Using authorization lists offers many advantages for those people charged with maintaining system and data security.
A well-structured authorization scheme that includes both user groups and authorization lists by application or library type allows for better control over the whole system, thus preventing unpleasant surprises and reducing the unauthorized-access risk. After the theory of Part I and the practical example of Part II, here's a brief list of advantages of using authorization lists:
- User authority is defined for the authorization list, not for the individual objects on the list. This means that if a new object is secured by the authorization list, the users on the list automatically gain authority to the object, even if the object is being used by another process.
- One operation can be used to give a user authority to all the objects on the list, thus simplifying the security officer's work.
- Authorization lists reduce the number of private authorities on the system. Each user has a private authority to one object (the authorization list), which in turn grants the user authority to all the objects secured by the list. Reducing the number of private authorities in the system also has advantages: it reduces the size of user profiles and improves the performance when saving the system (SAVSYS) or saving the security data (SAVSECDTA).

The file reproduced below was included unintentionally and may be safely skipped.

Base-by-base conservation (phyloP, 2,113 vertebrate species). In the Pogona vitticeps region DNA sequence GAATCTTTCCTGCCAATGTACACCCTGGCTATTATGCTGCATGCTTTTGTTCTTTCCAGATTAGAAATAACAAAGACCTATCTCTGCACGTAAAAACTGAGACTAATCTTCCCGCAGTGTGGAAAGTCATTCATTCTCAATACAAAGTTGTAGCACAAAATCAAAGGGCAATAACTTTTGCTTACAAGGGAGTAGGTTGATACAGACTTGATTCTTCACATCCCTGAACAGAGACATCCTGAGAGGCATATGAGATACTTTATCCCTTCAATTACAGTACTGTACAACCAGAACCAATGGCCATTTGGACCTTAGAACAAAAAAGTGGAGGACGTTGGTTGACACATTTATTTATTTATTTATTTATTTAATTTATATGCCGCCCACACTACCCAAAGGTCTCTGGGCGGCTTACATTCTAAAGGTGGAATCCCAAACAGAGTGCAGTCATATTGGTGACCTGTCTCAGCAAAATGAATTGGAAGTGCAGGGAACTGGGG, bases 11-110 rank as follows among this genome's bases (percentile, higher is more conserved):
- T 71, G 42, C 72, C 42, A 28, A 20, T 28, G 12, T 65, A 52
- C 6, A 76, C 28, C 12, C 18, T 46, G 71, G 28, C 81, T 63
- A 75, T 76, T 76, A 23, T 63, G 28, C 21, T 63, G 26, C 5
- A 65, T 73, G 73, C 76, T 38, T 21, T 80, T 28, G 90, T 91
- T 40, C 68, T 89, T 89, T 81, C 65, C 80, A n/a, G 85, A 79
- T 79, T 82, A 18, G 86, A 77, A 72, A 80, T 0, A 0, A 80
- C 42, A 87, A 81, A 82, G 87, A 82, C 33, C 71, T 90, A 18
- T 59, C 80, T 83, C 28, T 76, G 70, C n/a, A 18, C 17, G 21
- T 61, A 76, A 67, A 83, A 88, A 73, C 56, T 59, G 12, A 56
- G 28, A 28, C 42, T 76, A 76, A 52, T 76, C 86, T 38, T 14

- Authorization lists are probably the best way to secure files. If you use private authorities, each user will have a private authority for each file member. Imagine that one of your files has 100 members; you'll have 100 private authorities for each user listed in that file's private authority! If you use an authorization list, each user will have only one authority. Also, files that are open cannot have authority granted to the file or revoked from the file. If you secure the file with an authorization list, you can change the authorities even when a file is open.
- Authorization lists provide a way to keep authorities when an object is saved. When an object is saved that is secured by an authorization list, the name of the authorization list is saved with the object. If the object is deleted and restored to the same system, it is automatically linked to the authorization list again. If the object is restored on a different system, the authorization list is not linked, unless ALWOBJDIF(*ALL) or ALWOBJDIF(*AUTL) is specified on the restore command.
In conclusion, authorization lists are extremely useful and easy to manage (if well-planned and well-implemented). And they're an all-time favorite with auditors!